New agent disables genetic diseases

A study to appear in the June 2007 issue of The FASEB Journal describes a new agent, called "Zorro-LNA," which has the potential to stop genetic disorders in their tracks. In the study, researchers from the Karolinska Institute in Stockholm, Sweden, describe how they developed Zorro-LNA to bind with both strands of a gene's DNA simultaneously, effectively disabling that gene. This development has clinical implications for virtually every human condition caused by or worsened by dominant defective genes. Examples include: Huntington's disease, familial high cholesterol, polycystic kidney disease, some instances of glaucoma and colorectal cancer, and neurofibromatosis, among others.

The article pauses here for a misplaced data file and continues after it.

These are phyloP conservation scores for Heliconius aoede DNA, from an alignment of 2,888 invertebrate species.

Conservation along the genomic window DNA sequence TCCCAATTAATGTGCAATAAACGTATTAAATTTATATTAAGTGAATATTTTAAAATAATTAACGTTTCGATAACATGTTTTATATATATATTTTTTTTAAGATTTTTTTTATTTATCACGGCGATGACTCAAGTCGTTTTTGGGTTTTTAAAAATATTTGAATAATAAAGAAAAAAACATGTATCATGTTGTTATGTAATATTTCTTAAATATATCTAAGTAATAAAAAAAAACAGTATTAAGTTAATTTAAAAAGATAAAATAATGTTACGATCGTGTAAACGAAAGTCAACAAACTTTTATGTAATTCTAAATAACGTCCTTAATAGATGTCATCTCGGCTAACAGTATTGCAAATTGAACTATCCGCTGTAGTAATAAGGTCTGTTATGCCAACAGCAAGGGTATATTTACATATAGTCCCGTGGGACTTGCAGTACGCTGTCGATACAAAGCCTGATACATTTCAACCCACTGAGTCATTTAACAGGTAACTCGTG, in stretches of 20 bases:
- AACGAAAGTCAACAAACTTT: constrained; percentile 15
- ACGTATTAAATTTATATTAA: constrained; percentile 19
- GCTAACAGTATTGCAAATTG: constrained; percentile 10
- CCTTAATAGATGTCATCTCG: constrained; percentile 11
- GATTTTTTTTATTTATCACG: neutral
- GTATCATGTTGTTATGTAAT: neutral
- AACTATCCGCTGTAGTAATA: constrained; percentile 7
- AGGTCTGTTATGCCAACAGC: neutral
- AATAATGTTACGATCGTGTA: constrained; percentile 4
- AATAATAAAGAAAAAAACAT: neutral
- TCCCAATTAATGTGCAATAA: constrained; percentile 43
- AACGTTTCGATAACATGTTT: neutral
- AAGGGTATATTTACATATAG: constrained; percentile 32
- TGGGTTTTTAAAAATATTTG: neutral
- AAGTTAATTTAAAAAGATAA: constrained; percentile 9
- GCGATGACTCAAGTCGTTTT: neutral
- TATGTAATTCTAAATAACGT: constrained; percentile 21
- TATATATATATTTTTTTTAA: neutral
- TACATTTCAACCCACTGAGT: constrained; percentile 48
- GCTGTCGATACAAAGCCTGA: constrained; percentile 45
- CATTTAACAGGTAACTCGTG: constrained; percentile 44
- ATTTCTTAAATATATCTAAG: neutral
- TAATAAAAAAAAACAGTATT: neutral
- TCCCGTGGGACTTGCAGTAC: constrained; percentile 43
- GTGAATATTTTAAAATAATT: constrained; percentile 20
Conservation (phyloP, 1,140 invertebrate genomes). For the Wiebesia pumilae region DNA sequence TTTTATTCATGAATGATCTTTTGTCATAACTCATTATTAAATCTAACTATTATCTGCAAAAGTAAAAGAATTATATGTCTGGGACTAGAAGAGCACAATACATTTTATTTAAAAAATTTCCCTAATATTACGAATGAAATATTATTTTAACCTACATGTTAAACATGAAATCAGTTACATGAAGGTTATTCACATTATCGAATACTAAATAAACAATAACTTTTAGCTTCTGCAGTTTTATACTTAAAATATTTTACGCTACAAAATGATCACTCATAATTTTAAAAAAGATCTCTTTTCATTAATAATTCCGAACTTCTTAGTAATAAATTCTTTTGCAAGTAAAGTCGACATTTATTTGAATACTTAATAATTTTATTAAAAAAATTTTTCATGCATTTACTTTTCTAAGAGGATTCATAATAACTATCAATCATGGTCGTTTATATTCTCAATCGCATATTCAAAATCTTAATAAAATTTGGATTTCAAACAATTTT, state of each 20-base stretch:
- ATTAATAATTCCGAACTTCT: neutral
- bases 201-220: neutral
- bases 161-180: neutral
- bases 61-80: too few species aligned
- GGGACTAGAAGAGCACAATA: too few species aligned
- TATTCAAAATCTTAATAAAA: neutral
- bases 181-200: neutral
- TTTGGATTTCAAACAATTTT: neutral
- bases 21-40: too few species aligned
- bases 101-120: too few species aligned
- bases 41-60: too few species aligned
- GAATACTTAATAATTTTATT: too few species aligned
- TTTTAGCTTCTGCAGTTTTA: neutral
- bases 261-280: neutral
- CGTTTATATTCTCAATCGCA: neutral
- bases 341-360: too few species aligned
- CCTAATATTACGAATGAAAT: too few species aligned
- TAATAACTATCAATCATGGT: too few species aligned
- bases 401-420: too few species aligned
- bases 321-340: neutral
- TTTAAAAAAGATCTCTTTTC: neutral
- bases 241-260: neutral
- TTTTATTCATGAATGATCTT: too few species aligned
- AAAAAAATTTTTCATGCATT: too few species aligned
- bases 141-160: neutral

"Zorro-LNA is a new substance that targets DNA and turns off genes," said co-author Edvard Smith of the Karolinska Institute. "It has the potential of becoming a new drug for the treatment of human genetic disease."

- check out the release on the genetic research project

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